By Tiina Vahanen, Deputy Director of Forestry Division, FAO, and Susan Gardner, Director of Ecosystems Division, UNEP.
Mountains are not just magnificent landscapes. They are lifelines for millions.
We need mountains to drink: each day, one in two people on the planet quenches their thirst with water that originates in mountains.
We need mountains to eat: across the world, two-thirds of irrigated agriculture depends on runoff contributions from mountains.
At the same time, mountains are home to rich biodiversity, with some 25 out of 34 of the world’s key biodiversity hotspots in mountain regions.
Mountains cover a little over one quarter of the earth’s land area and are home to 1.1 billion people, many of whom make a living from the ecosystem services that mountains provide.
However, a new publication released today on International Mountain Day by the Mountain Partnership Secretariat at the Food and Agriculture Organization of the United Nations (FAO) and the United Nations Environment Programme (UNEP) underlines how climate change and human activity are degrading ecosystems in mountains, threatening the lives and livelihoods of local people, wildlife, and the water supplies we all depend upon.
Mountain ecosystems are highly vulnerable to climate change, including the retreat of mountain glaciers, permafrost thaw, mass loss of ice sheets and the decline in the depth, extent and duration of snow cover, explains Restoring mountain ecosystems, which was launched today at the UN Climate Change Conference (COP 28).
Human activity contributes to the degradation of many mountain regions, and pollution is a growing problem with microplastics now found even on the highest peaks, including below the summit of Mount Everest.
About 25 percent of the global mountain area is also exceptionally vulnerable to landslide risks.
With one in two rural mountain people living in developing countries vulnerable to food insecurity, the loss of ecosystem services that mountains provide has profound consequences, especially for the most vulnerable groups such as women and Indigenous Peoples.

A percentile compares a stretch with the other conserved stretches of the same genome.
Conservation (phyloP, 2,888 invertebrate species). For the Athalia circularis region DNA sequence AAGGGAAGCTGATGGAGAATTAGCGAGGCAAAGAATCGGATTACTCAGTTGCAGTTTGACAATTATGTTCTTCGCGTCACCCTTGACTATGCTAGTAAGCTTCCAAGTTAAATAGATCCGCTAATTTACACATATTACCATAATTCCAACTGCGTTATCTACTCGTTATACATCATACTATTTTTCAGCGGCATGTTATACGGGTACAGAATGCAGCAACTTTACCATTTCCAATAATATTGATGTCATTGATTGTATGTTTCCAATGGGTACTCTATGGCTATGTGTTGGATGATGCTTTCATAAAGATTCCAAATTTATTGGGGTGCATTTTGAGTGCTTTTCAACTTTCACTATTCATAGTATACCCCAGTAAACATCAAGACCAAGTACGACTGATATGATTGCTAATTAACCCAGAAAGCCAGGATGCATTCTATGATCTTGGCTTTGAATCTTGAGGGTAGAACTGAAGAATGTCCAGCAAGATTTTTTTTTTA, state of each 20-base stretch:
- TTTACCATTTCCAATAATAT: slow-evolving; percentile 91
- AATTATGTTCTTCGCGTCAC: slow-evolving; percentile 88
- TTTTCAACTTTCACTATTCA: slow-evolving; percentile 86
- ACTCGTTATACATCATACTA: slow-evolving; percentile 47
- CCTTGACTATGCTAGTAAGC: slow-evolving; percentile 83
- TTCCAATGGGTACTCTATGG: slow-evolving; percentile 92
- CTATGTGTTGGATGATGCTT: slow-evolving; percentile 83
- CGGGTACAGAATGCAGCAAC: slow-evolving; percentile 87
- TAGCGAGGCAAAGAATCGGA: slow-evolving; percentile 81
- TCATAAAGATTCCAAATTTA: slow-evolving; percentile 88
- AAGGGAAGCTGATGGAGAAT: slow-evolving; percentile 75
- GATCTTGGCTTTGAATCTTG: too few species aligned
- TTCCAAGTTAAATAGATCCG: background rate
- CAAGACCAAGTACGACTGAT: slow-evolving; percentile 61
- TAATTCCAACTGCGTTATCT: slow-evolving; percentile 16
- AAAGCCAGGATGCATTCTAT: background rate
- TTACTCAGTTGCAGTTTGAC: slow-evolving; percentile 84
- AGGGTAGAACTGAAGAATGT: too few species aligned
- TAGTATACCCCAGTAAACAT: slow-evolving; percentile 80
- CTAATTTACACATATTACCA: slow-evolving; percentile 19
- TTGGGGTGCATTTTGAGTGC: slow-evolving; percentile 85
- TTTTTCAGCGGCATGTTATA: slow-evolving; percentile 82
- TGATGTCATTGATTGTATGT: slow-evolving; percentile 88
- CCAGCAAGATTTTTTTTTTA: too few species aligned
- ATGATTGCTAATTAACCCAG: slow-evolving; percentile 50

So how can we help keep our mountains healthy?
The United Nations declared 2021–2030 the UN Decade on Ecosystem Restoration to halt, prevent and reverse the degradation of ecosystems, and the FAO-UNEP study highlights how best practices for ecosystem restoration can be applied to mountain ecosystems to develop more sustainable restoration projects.
Bold collective action is needed to safeguard and revitalize these vital ecosystems on which we all depend.
We need to restore mountains with a range of methods, from soil management to reforestation and to improve habitat for wildlife.
Restoration in mountains requires sustained investments as well as monitoring and evaluation.
But a lot of knowledge and tools are already there. Mountain people are at the heart of restoration and can draw on many proven healthy and sustainable practices, as the FAO-UNEP report outlines.
For example, led by UNEP, the Carpathian Convention and the Mountain Partnership, the United Nations Decade on Ecosystem Restoration multi-country mountain World Restoration Flagship initiative in Kyrgyzstan, Rwanda, Serbia and Uganda supports large-scale, long-term restoration efforts while providing sustainable livelihood opportunities.
In Kyrgyzstan, 14,000 ha of pastures and glaciers in the Tien-Shan mountains were converted into a nature reserve in collaboration with local communities and local NGO CAMP Alatoo.
Today, former hunters and fishermen have become community rangers who patrol the newly established Baiboosun micro-reserve and manage camera traps to monitor wildlife.
Meanwhile, local shepherds have adopted modern grazing techniques that have enhanced vegetation and pastureland vitality within the reserve.
As a result, snow leopard and ibex populations are increasing within the reserve. Many community members have embraced new economic opportunities, from running guest houses to producing cheese and crafting souvenirs from felt.
In the Virunga massif, which spreads across parts of the Democratic Republic of the Congo, Rwanda, and Uganda, gorilla numbers have been steadily climbing.
The species are now classified as ‘endangered’ but not ‘critically endangered’ as they were five years ago. Since the 1980s, their numbers have increased by 100 percent. Local communities bordering the park are now involved in restoration work and ecotourism, which provides new sources of income helping to reduce harmful subsistence activities like poaching.
These initiatives show what is possible.
We must not let the remoteness and isolation of mountains mean that we fail to give them the attention they deserve.
Ecosystem restoration is a way of investing in the future, in our mountains and in the next generation.